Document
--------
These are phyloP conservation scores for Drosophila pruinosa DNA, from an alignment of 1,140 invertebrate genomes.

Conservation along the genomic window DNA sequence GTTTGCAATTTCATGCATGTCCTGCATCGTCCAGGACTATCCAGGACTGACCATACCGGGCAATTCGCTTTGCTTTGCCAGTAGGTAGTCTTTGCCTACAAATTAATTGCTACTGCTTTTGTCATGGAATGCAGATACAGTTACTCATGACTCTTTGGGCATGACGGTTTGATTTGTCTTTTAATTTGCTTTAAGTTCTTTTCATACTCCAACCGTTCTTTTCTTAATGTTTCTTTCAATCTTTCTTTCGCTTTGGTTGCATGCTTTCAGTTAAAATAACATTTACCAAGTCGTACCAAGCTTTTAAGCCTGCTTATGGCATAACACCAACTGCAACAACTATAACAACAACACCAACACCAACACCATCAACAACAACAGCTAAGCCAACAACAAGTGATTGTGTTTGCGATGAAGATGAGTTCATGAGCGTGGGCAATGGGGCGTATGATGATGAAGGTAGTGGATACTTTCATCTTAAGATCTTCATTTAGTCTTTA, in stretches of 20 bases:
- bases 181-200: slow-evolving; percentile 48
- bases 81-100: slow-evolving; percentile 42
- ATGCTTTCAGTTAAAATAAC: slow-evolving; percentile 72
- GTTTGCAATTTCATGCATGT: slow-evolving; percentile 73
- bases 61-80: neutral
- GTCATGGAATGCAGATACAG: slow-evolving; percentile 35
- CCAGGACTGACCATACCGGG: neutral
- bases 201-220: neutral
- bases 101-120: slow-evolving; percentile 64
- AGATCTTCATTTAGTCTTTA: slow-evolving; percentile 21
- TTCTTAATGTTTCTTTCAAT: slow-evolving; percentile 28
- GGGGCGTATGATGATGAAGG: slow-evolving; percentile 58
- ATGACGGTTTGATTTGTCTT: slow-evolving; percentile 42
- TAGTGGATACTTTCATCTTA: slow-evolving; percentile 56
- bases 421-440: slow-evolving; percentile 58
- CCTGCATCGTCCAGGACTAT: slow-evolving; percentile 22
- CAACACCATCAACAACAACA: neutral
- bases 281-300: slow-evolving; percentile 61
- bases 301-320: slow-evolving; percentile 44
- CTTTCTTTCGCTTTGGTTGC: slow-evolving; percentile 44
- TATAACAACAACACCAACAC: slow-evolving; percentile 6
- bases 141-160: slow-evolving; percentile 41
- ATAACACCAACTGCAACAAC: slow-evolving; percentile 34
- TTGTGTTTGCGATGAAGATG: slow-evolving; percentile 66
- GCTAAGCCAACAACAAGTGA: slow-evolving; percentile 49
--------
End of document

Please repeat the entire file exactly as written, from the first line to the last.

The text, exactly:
These are phyloP conservation scores for Drosophila pruinosa DNA, from an alignment of 1,140 invertebrate genomes.

Conservation along the genomic window DNA sequence GTTTGCAATTTCATGCATGTCCTGCATCGTCCAGGACTATCCAGGACTGACCATACCGGGCAATTCGCTTTGCTTTGCCAGTAGGTAGTCTTTGCCTACAAATTAATTGCTACTGCTTTTGTCATGGAATGCAGATACAGTTACTCATGACTCTTTGGGCATGACGGTTTGATTTGTCTTTTAATTTGCTTTAAGTTCTTTTCATACTCCAACCGTTCTTTTCTTAATGTTTCTTTCAATCTTTCTTTCGCTTTGGTTGCATGCTTTCAGTTAAAATAACATTTACCAAGTCGTACCAAGCTTTTAAGCCTGCTTATGGCATAACACCAACTGCAACAACTATAACAACAACACCAACACCAACACCATCAACAACAACAGCTAAGCCAACAACAAGTGATTGTGTTTGCGATGAAGATGAGTTCATGAGCGTGGGCAATGGGGCGTATGATGATGAAGGTAGTGGATACTTTCATCTTAAGATCTTCATTTAGTCTTTA, in stretches of 20 bases:
- bases 181-200: slow-evolving; percentile 48
- bases 81-100: slow-evolving; percentile 42
- ATGCTTTCAGTTAAAATAAC: slow-evolving; percentile 72
- GTTTGCAATTTCATGCATGT: slow-evolving; percentile 73
- bases 61-80: neutral
- GTCATGGAATGCAGATACAG: slow-evolving; percentile 35
- CCAGGACTGACCATACCGGG: neutral
- bases 201-220: neutral
- bases 101-120: slow-evolving; percentile 64
- AGATCTTCATTTAGTCTTTA: slow-evolving; percentile 21
- TTCTTAATGTTTCTTTCAAT: slow-evolving; percentile 28
- GGGGCGTATGATGATGAAGG: slow-evolving; percentile 58
- ATGACGGTTTGATTTGTCTT: slow-evolving; percentile 42
- TAGTGGATACTTTCATCTTA: slow-evolving; percentile 56
- bases 421-440: slow-evolving; percentile 58
- CCTGCATCGTCCAGGACTAT: slow-evolving; percentile 22
- CAACACCATCAACAACAACA: neutral
- bases 281-300: slow-evolving; percentile 61
- bases 301-320: slow-evolving; percentile 44
- CTTTCTTTCGCTTTGGTTGC: slow-evolving; percentile 44
- TATAACAACAACACCAACAC: slow-evolving; percentile 6
- bases 141-160: slow-evolving; percentile 41
- ATAACACCAACTGCAACAAC: slow-evolving; percentile 34
- TTGTGTTTGCGATGAAGATG: slow-evolving; percentile 66
- GCTAAGCCAACAACAAGTGA: slow-evolving; percentile 49